No gender parity until 2129: Canadian women less likely to be managers than U.S., Mexico, France

'If organizations just sit around waiting for more women to apply, or to ask for promotions, it's not going to happen,' says B.C. academic

No gender parity until 2129: Canadian women less likely to be managers than U.S., Mexico, France

As the world celebrates International Women’s Day on March 8, the Canadian Chamber of Commerce released dismal news for women in Canada: they are less likely to be managers than women in almost of all the Organisation for Economic Co-operation and Development (OECD) countries.

If the pace of women being promoted into management continues as it is, the Chamber reported, Canada won’t reach gender parity until 2129. Sitting at 16th in a list of 37, Canada falls behind the U.S. (4th), Mexico (7th), Ireland and France (9th, 10th).

Dr. Samantha Dodson, Research Fellow at the Montalbano Centre for Responsible Leadership Development in the Sauder School of Business at U.B.C., said that the numbers could be attributed in part to Canada’s relatively strict pandemic lockdown rules, which might have led to more women leaving their jobs and then not returning.

“That could certainly have played a role. But there is the sense that women that left the workforce are starting to come back,” Dodson said. “Anytime women have to leave the workforce for a given period, that's going to hurt their abilities to advance in most organizations, whether it is because of the pandemic, whether it's if you have a child or some other family event or emergency, oftentimes women do shoulder that, which makes it harder for them to grow up the ladder.”

Women ‘shy away’ from leadership roles

However, Dodson shared, there are many legal and regulatory structures in place in Canada that should protect them from such barriers, such as strong support for taking family leave and protection from discriminatory job exclusion.

Dodson’s work focuses on the idea of power, and identifying why women might “shy away” from pursuing leadership roles. Her research has found that women don’t anticipate having power when they do make it into leadership or management positions, a tendency which could be conscious or subconscious.

“They don't want to move up in their organization, and there's a lot of reasons for this,” she said. “If you were concerned that if you took on a role that people won't listen to you, your opinion wouldn't be valued, you wouldn't be able to influence other people – would you be less interested in being in that role, if you just thought you were going to get trampled on?”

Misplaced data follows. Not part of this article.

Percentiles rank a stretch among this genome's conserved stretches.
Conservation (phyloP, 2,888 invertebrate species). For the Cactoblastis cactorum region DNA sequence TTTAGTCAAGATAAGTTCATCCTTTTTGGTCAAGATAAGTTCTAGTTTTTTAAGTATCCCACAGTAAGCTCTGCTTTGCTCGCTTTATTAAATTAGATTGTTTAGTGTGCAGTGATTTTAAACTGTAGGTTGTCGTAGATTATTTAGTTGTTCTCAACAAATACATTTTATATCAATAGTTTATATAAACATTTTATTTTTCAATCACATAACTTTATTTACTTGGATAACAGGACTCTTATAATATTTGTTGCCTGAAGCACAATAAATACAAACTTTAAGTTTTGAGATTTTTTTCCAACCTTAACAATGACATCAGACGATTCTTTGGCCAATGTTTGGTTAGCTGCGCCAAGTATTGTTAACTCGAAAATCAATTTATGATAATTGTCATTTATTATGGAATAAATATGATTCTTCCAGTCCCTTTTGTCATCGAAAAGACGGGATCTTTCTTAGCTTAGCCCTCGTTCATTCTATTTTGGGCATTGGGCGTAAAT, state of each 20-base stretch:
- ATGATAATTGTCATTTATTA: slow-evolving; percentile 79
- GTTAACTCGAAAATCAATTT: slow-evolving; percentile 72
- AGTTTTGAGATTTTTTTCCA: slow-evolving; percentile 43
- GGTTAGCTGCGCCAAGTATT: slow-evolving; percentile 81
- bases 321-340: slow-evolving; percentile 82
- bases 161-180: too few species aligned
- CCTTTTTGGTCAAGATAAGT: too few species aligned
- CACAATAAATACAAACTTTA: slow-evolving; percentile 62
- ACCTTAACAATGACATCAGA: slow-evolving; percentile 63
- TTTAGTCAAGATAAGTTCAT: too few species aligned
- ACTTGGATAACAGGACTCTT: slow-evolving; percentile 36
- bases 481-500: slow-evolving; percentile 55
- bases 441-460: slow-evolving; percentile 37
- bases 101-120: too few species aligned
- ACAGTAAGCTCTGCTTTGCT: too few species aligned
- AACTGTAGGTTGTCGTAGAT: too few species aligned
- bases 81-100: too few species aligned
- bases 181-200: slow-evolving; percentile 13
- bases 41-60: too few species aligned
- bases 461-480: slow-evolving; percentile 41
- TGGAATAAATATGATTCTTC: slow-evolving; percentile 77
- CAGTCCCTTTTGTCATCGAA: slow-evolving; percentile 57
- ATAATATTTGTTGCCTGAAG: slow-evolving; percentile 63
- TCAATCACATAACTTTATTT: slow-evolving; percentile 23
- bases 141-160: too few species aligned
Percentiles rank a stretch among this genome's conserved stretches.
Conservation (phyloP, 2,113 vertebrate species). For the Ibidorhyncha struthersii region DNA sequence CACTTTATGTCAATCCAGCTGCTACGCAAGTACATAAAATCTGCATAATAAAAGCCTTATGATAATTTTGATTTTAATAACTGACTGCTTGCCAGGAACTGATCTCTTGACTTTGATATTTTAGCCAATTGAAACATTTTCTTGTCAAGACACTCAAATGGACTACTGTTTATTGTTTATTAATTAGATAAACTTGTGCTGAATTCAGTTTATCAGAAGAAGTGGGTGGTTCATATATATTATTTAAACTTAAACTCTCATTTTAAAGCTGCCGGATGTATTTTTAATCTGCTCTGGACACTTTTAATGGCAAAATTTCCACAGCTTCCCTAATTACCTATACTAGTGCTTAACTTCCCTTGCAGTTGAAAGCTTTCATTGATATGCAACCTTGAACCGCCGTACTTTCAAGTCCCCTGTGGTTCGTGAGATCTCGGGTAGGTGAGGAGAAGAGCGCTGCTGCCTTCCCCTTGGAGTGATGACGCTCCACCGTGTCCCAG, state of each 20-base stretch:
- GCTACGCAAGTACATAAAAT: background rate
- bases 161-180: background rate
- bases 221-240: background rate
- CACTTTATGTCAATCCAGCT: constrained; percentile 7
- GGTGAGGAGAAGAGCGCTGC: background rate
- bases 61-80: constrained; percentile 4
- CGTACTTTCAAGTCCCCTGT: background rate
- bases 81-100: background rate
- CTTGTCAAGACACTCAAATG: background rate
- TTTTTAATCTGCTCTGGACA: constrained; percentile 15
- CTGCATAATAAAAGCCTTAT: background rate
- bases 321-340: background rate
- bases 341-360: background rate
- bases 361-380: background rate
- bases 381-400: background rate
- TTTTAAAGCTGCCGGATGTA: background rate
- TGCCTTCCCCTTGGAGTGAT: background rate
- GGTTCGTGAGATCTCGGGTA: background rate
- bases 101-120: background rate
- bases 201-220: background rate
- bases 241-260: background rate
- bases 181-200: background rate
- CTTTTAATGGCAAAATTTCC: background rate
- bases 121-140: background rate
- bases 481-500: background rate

Messages of inclusivity promote more women into management

The positive side of this research, Dodson said, is that there is a clear remedy.

“If managers and other people in these leadership roles can share with women their stories of feeling supported, feeling like they were listened to and that they had influence, it increases women's desire to apply for the role,” she explained.

“That assurance is enough to change the minds of some women who might have been hesitant to pursue leadership before. It increased their interest.”

These messages can be in the form of mentorship programs where high-performing women who are interested in leadership can connect with other women who are in leadership to gain their perspectives.

Testimonials can also be effective in encouraging women to pursue promotion into leadership roles, either in job postings, on the company website or internal messaging.

Interestingly, this messaging is effective whether it is coming from men or women, Dodson said. The important thing is bridging the gap between the leadership group and the rest of the workforce, making the act of applying for promotion less intimidating.

“It would probably be more effective if it was a woman, but if they can at least signal that the culture of leadership is such that people get listened to and cared about, whether it's a man or a woman, it’s equally effective,” she said. “They get confirmation that their initial expectations could be wrong, and that it might actually be okay to be there.”

Leaders must be proactive welcoming women into management

Canadian women are lagging behind in all three levels of management, the report revealed; middle management, senior management and board directorship all showed “dismal” progress in recent decades.

Because of this, upper management needs to take active roles in promoting and encouraging women to advance their careers, Dodson said.

“There's going to be institutional forces that are going to make them feel like they can't, or that it's not safe, or they just don't want to because they don’t want to be in that kind of environment, and so that's on managers and leaders to fix those problems,” she said. “You need to be active in your efforts to create spaces that women feel safe in, where they feel like they can do their best work in … put in the effort to recruit them.

“If organizations just sit around waiting for more women to apply, or to ask for promotions, it's not going to happen.”

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